The head of the RAF, Air Chief Marshal Sir Mike Wigston, warned in November that Russia and China were developing anti-satellite weaponry and that the UK must be prepared.
“A future conflict may not start in space, but I am in no doubt it will transition very quickly to space, and it may even be won or lost in space, so we have to be ready and, if necessary, defend our critical national interests.”
In the previous century the possibility of nuclear war threatened to destroy our way of life; now the weaponisation of space looks as if it will pose a similar danger.
At the inauguration of Space Force, the then US President Donald Trump said: “American superiority in space is absolutely vital… The Space Force will help us deter aggression and control the ultimate high ground.”
The Chinese and Russians view space in the same way. We saw an early attempt to gain this advantage with the American Strategic Defence Initiative in the 80s, trying to develop a missile-defence system that could protect the US from nuclear attack. One of the options it investigated was space-based weaponry, earning it the name “Star Wars”.
Now the development of hypersonic missiles, which can fly at more than 20 times the speed of sound, is also focusing attention on this area. Unlike conventional intercontinental ballistic missiles, hypersonic missiles do not fly in an arc and can change direction and altitude. Therefore, at launch the potentially targeted country cannot work out where they are heading and co-ordinate their defences. Hitting a missile with a missile is hard enough; hypersonic missiles make it much more difficult.
Governments are examining the possibility of positioning anti-hypersonic laser systems in space to fire downwards. But machines capable of firing on the laser systems would then be developed, and then defensive systems for them – a space arms race.
The situation will only become more complicated as we continue to turn science fiction into reality. An example of that came in July 2020. Russia’s Kosmos 2542 military satellite had been “stalking” an American satellite, USA 245, at times coming within 150km of it, a distance regarded as close. It then released a mini satellite from within it – Kosmos 2543. The US military calls these “Russian dolls”. This “baby” Kosmos also shadowed the American spacecraft before manoeuvring towards a third Russian satellite. It then appeared to fire a projectile travelling at more than 400mph.
The Kremlin says it was simply inspecting the condition of its satellites, but the British and Americans both believe it was a weapons test. The US also shadows foreign satellites and is researching its own space weapons, but it was furious about what it believes was a breach of conventional behaviour. Such protocols and understandings are not codified in ratified law. But the threat to satellites is one that all countries must take seriously.
Dangers in orbit
Satellites are vital for modern warfare. All advanced countries rely on satellites for intelligence and surveillance. If a series of military satellites were hit, the high command would immediately worry that this was a precursor to being attacked on the ground. Early-warning systems of a nuclear launch might go down, triggering a decision on whether to launch first. Even if a conflict remained non-nuclear, the other side would have the advantage of precision-targeting its enemy and moving its own forces without being “seen”, while its opponent’s ability to send encrypted communications would also be limited.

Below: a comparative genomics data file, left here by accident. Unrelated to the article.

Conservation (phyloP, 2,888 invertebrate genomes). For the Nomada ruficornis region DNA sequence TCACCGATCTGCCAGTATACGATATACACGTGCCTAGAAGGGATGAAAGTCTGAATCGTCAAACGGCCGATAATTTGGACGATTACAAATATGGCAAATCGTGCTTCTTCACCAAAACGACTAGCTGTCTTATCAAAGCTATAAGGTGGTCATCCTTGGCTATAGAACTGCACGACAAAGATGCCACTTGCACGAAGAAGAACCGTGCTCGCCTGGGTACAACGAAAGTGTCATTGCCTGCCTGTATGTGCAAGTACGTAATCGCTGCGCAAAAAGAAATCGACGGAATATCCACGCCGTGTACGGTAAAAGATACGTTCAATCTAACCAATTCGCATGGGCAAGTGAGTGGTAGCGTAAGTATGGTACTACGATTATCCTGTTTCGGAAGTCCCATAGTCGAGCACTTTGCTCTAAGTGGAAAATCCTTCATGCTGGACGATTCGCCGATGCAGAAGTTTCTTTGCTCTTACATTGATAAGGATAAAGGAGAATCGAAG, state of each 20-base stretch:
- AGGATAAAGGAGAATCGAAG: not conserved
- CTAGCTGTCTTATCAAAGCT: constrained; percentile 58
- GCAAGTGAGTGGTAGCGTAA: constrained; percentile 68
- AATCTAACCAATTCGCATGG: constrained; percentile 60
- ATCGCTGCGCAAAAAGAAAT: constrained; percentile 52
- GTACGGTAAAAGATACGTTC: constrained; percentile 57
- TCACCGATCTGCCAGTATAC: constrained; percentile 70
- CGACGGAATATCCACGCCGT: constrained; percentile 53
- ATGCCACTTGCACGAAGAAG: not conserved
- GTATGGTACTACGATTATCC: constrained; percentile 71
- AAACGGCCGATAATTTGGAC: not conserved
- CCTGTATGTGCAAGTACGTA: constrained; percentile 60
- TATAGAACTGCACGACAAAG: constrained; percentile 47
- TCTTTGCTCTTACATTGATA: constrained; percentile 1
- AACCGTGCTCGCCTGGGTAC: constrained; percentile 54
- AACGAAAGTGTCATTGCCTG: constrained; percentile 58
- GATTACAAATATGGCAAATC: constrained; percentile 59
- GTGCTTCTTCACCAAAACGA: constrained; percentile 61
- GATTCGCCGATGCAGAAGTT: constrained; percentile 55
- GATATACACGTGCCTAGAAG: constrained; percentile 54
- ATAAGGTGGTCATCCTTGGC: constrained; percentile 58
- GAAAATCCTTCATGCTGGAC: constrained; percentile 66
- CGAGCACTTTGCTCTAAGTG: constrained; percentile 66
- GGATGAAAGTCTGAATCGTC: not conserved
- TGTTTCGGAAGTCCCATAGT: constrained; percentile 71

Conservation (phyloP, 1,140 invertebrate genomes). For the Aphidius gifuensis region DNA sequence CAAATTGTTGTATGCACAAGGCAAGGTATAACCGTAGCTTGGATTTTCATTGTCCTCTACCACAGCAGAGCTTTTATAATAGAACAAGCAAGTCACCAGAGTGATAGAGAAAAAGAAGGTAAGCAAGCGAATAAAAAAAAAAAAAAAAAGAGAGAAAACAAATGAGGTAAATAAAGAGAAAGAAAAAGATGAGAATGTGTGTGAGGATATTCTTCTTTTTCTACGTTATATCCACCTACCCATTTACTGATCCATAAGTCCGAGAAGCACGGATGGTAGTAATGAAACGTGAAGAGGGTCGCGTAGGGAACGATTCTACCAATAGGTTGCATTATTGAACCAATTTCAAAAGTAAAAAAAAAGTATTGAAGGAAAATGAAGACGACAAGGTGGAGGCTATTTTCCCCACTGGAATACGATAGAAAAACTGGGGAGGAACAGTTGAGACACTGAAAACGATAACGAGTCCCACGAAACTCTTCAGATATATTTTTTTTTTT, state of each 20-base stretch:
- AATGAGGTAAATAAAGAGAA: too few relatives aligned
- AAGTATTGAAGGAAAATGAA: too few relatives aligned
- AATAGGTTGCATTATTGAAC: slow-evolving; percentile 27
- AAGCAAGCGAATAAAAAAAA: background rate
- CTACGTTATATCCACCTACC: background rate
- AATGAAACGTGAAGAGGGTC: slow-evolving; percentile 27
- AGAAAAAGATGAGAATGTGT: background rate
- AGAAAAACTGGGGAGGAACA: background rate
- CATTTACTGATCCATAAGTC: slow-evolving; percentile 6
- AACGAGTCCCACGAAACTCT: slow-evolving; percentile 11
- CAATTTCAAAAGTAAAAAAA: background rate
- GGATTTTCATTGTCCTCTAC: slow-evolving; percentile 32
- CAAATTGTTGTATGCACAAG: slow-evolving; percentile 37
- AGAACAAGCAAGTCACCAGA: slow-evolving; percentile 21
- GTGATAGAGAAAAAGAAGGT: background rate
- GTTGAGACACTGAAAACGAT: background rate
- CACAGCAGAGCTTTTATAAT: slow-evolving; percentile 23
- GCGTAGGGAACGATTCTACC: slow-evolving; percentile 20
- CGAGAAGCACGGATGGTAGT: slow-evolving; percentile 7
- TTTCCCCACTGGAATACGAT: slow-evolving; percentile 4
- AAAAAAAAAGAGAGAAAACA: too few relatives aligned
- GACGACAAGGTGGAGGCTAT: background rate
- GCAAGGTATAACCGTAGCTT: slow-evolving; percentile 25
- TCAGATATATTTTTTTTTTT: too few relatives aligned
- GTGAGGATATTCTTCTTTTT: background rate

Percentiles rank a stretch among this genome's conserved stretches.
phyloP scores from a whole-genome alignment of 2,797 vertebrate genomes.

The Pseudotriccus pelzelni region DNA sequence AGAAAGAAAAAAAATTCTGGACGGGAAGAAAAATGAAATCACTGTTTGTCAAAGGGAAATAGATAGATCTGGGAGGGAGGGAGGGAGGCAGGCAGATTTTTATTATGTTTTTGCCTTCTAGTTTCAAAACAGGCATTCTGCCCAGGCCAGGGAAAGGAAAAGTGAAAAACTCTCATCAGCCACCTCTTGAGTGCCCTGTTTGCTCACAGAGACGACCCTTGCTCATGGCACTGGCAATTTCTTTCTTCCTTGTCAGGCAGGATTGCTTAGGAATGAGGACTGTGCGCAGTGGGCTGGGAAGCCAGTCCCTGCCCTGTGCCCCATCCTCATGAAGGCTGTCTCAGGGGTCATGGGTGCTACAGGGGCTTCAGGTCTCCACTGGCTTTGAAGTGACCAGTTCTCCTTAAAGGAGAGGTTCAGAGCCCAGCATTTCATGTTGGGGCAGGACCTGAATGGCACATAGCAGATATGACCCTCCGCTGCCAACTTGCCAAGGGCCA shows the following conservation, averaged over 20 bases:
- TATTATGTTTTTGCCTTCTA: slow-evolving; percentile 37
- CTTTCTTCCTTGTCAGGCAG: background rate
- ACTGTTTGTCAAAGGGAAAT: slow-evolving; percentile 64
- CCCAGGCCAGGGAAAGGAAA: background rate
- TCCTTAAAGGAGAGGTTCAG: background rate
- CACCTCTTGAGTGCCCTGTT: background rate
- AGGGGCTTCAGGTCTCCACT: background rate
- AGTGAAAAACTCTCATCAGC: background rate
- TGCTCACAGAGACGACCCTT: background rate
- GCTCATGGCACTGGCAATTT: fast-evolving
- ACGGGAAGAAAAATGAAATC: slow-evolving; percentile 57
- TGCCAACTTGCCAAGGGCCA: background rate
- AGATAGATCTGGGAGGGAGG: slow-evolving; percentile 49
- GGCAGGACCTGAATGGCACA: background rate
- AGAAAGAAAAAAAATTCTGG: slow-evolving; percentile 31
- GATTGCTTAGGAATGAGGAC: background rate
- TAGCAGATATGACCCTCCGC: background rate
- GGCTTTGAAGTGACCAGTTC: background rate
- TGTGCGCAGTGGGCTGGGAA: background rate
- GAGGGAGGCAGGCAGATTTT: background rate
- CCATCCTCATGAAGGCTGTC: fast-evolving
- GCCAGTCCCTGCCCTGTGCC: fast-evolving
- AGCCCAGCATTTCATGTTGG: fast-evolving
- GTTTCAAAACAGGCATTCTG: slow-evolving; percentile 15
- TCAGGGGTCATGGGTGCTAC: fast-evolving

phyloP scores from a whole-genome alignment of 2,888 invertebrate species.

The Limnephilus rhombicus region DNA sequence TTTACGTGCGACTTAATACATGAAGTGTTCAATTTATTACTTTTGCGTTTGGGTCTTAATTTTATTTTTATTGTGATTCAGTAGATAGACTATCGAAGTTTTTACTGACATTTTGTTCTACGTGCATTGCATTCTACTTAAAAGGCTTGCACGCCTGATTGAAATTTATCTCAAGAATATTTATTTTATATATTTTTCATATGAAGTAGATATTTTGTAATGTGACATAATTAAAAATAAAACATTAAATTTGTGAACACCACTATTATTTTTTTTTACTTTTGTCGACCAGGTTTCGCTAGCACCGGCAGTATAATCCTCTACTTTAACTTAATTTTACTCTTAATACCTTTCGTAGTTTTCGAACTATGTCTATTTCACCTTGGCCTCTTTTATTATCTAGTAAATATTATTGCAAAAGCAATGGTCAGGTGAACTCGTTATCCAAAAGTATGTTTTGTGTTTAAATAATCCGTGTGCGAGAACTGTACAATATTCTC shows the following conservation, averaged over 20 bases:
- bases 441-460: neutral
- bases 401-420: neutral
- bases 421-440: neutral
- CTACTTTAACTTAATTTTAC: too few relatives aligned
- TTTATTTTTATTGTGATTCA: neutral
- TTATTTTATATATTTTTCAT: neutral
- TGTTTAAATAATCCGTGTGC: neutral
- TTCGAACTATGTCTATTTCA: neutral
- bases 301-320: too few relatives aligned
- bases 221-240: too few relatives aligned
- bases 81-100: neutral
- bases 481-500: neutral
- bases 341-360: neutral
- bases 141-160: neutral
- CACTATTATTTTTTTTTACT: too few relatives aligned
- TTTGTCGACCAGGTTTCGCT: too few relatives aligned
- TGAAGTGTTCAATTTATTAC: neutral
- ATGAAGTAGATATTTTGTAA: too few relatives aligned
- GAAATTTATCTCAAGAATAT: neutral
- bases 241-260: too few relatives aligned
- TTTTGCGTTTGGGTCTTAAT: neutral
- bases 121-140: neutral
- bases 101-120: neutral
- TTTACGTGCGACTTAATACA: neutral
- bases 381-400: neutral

This is all a very real threat. Already Russia, China, the US, India and Israel have developed “satellite-killer” systems. Techniques are being invented to shoot down satellites with lasers, to “dazzle” them so they cannot communicate, to spray them with chemicals, and even to ram them. And with no laws about who can be where, how close they can be and what activity is allowed, there is the growing danger of an exercise, or even faulty navigating, being mistaken for an impending attack.
The US is working to develop “Space Fence”, a surveillance system to track satellites and orbital debris. The US Department of Defense can track more than 20,000 of these; it expects to increase this figure to 100,000, and to be able to identify the exact source of a laser fired at a satellite.
Conflict in Earth Space creates another problem: a huge amount of debris which would hurtle around, smashing into satellites of all countries and devastating the global economy. This is already a risk, given that there are 3,000 dead satellites and 34,000 pieces of space junk at least 10cm in size in orbit.
Some countries are trying to address the problem. Japan has been working on a satellite with lasers that will push bits of debris into the Earth’s atmosphere, where they will burn up. The British, dreadful litterers, are researching something similar.
Perhaps war in space will never become a reality. During the Cold War, a hotline between Moscow and Washington allowed their two leaders to communicate directly if either suspected a launch had been ordered. They saw that nuclear war means that everyone loses, and we may come to see space war similarly.
There’s always the danger that one state might risk limited strikes to gain an advantage, but it’s more likely that countries will focus on deterrence based on “mutually assured destruction”. This doctrine is as logically “mad” now as it was decades ago, but it held then and may apply in the future.
Perhaps our leaders should suit up and take a trip. As the Nasa astronaut Karen Nyberg said, “If I could get every earthling to do one circle of the Earth, I think things would run a little differently.” She was talking about environmentalism, but it is an equally effective call for better diplomacy.
This is an edited excerpt from The Power of Geography: Ten Maps That Reveal the Future of Our World by Tim Marshall (£16.99, Elliott & Thompson), on sale from 22 April
This Article firstly Publish on inews.co.uk